The house at 1449 Arlington Ave. has been home to several families since it was built in 1910, but perhaps no one enjoyed it more than the four children of Edward and Betty Browning.
The Brownings purchased the home in 1965 and lived there for more than four decades, said Win Keller.
Keller is serving as house captain at the Arts and Crafts-style home, one of three local residences open to visitors on Mother's Day during the Grandview Heights/Marble Cliff Historical Society's 2013 Tour of Homes.
"We had the chance to interview the Brownings' daughter, Ann, and she said she and her siblings had a lot of fun and adventures in that house," Keller said.
The youngsters -- Ann, Eric, David and Jon -- enjoyed climbing out of the bedroom windows into the large maple tree in the front yard, she said.
A laundry chute, which is still in the home, was large enough for the children to climb into and down from the second floor into the basement, Keller said.
"The furnace reminded them of a space capsule and certainly warmed their coats after they came in from playing in the snow," she said.
Ann Browning Shaw and her brother, Jon, still live in the community, across the street from each other, Keller said.
The house is one of two on this year's tour that has a connection to the artist George Bellows, who hailed from Columbus.
The Arlington Avenue residence was built for Charles C. and Mary Jane Halm Bellows. The architect was their son, who also lived in the house.
Charles was the younger brother to the artist's father, Keller said.
His wife, Mary Jane, was the daughter of Michael Halm, Columbus' first manufacturer and retailer of furniture, she said.
Her husband joined the firm and later became a principal in the McAllister Mohler Co. furniture store.
"It's amazing to think that George Bellows visited and wandered around this neighborhood," Keller said. "He was a small-town guy at heart, but the experiences he had here were quite different from those he had in his New York City neighborhood."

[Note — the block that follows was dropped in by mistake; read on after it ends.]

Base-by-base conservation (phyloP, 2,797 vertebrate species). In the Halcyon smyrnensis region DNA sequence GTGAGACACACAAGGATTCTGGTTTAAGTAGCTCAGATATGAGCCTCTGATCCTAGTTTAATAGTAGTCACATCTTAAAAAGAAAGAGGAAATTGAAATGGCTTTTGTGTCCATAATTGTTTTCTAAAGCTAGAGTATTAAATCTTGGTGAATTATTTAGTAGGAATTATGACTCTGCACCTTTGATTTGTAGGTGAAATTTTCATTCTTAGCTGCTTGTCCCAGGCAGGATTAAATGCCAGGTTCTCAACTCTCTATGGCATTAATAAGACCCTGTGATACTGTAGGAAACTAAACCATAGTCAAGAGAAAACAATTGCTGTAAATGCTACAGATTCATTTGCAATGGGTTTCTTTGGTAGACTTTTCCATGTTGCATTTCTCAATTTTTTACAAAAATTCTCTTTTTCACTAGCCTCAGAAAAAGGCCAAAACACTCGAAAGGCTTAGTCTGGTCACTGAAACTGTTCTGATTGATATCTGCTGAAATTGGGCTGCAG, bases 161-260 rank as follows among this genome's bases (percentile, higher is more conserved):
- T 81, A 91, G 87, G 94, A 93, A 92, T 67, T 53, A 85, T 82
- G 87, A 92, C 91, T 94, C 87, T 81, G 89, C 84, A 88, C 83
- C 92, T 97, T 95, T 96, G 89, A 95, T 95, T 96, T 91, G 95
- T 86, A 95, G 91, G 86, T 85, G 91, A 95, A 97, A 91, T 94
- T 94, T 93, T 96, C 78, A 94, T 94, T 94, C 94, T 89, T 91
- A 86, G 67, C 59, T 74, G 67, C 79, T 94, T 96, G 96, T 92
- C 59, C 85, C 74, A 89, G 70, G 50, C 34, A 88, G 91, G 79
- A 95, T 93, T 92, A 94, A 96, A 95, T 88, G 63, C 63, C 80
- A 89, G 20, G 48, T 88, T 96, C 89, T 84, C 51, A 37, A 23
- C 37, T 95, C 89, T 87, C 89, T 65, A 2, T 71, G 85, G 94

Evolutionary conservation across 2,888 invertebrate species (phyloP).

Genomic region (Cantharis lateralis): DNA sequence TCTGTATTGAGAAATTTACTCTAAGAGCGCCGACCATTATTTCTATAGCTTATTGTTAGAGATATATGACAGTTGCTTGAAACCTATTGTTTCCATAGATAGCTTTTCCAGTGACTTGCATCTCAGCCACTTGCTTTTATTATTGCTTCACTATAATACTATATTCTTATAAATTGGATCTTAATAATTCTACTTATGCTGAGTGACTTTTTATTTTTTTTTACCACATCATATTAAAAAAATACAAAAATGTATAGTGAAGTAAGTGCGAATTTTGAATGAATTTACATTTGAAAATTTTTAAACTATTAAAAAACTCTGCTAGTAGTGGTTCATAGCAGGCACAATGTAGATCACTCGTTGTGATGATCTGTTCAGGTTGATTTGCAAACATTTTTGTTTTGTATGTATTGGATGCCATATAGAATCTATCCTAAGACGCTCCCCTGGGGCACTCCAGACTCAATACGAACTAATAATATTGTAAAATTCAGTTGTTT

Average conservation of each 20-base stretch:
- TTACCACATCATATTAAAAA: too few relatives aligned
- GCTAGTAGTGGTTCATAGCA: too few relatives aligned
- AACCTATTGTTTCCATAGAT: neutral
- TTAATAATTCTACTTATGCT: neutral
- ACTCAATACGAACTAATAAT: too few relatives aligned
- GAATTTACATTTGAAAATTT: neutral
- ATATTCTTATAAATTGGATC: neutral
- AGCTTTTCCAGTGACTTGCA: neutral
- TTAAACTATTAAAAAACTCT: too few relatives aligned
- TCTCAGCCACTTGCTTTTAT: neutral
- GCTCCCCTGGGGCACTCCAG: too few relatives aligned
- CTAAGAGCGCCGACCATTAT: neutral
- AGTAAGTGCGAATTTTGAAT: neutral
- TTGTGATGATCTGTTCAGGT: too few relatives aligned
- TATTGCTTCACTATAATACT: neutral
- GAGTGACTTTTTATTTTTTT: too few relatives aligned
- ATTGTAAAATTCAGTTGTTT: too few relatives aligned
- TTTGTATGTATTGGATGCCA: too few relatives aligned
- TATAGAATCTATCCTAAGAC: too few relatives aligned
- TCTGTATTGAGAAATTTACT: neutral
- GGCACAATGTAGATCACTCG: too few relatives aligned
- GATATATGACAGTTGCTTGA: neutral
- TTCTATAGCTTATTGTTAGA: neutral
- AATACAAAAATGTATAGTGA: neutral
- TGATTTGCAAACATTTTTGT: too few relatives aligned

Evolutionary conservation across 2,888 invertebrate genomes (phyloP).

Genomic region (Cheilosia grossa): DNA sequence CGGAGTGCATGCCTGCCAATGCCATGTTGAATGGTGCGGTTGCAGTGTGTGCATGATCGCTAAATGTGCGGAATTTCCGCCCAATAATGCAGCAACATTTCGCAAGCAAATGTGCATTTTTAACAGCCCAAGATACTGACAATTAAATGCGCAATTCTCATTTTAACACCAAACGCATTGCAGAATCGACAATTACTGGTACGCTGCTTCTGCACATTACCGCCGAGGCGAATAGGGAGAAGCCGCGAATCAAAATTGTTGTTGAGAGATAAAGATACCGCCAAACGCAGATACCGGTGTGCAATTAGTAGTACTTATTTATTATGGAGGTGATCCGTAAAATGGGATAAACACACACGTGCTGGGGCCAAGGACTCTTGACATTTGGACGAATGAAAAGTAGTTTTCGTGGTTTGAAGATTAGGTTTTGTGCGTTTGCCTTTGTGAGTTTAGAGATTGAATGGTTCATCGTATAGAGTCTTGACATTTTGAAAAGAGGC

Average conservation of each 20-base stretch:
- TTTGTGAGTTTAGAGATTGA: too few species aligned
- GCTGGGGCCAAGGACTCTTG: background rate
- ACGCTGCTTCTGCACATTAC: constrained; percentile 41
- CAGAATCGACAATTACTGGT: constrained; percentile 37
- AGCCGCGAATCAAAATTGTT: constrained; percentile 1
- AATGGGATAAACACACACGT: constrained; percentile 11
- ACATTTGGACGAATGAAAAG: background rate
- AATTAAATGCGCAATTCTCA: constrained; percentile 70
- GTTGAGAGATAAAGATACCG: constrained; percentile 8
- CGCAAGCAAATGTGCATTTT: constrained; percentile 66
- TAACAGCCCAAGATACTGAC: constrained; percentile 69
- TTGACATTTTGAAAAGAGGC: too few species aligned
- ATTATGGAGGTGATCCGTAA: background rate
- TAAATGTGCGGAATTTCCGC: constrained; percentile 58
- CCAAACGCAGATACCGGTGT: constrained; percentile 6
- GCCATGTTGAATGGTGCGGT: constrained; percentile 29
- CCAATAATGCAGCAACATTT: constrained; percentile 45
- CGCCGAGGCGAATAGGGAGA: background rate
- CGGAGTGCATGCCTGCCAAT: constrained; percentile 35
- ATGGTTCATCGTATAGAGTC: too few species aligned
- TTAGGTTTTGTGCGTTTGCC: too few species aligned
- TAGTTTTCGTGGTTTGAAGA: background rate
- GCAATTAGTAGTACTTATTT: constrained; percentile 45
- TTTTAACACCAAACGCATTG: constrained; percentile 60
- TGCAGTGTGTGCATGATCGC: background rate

The home was sold in 1931 to Clarence and Nellie Weinland, who stayed in the residence until they sold it to the Brownings.
Clarence Weinland was a teacher at North High School in Columbus.
"It's a wonderful Arts and Crafts-style home and was one of the original expensive homes in this area during the era it was built," Keller said.
The house features two porches, one on each side of the house, along with original dark red and brown brick.
It was purchased in 2008 by the Leach family.
"They have done a wonderful job restoring the home to what it was originally," Keller said.
Over a garage addition, the Leaches built a master bedroom and bath, she said. They also renovated and expanded the kitchen.
The other homes on this year's tour are at 2041 W. Third Ave. and 1930 Cambridge Blvd.
The residences will be open to visitors from 1 to 4 p.m. Mother's Day, May 12. Visitors also will be able to tour the atrium of Trinity United Methodist Church, 1581 Cambridge Blvd., where the historical society and the Columbus Museum of Art will present an exhibit and program on George Bellows.
The cost of the tour is $10. Tickets can be purchased and the tour started at any of the four sites on the day of the event.
This story is the third in a three-part series on the houses of the Grandview Heights/Marble Cliff Historical Society's 2013 Tour of Homes.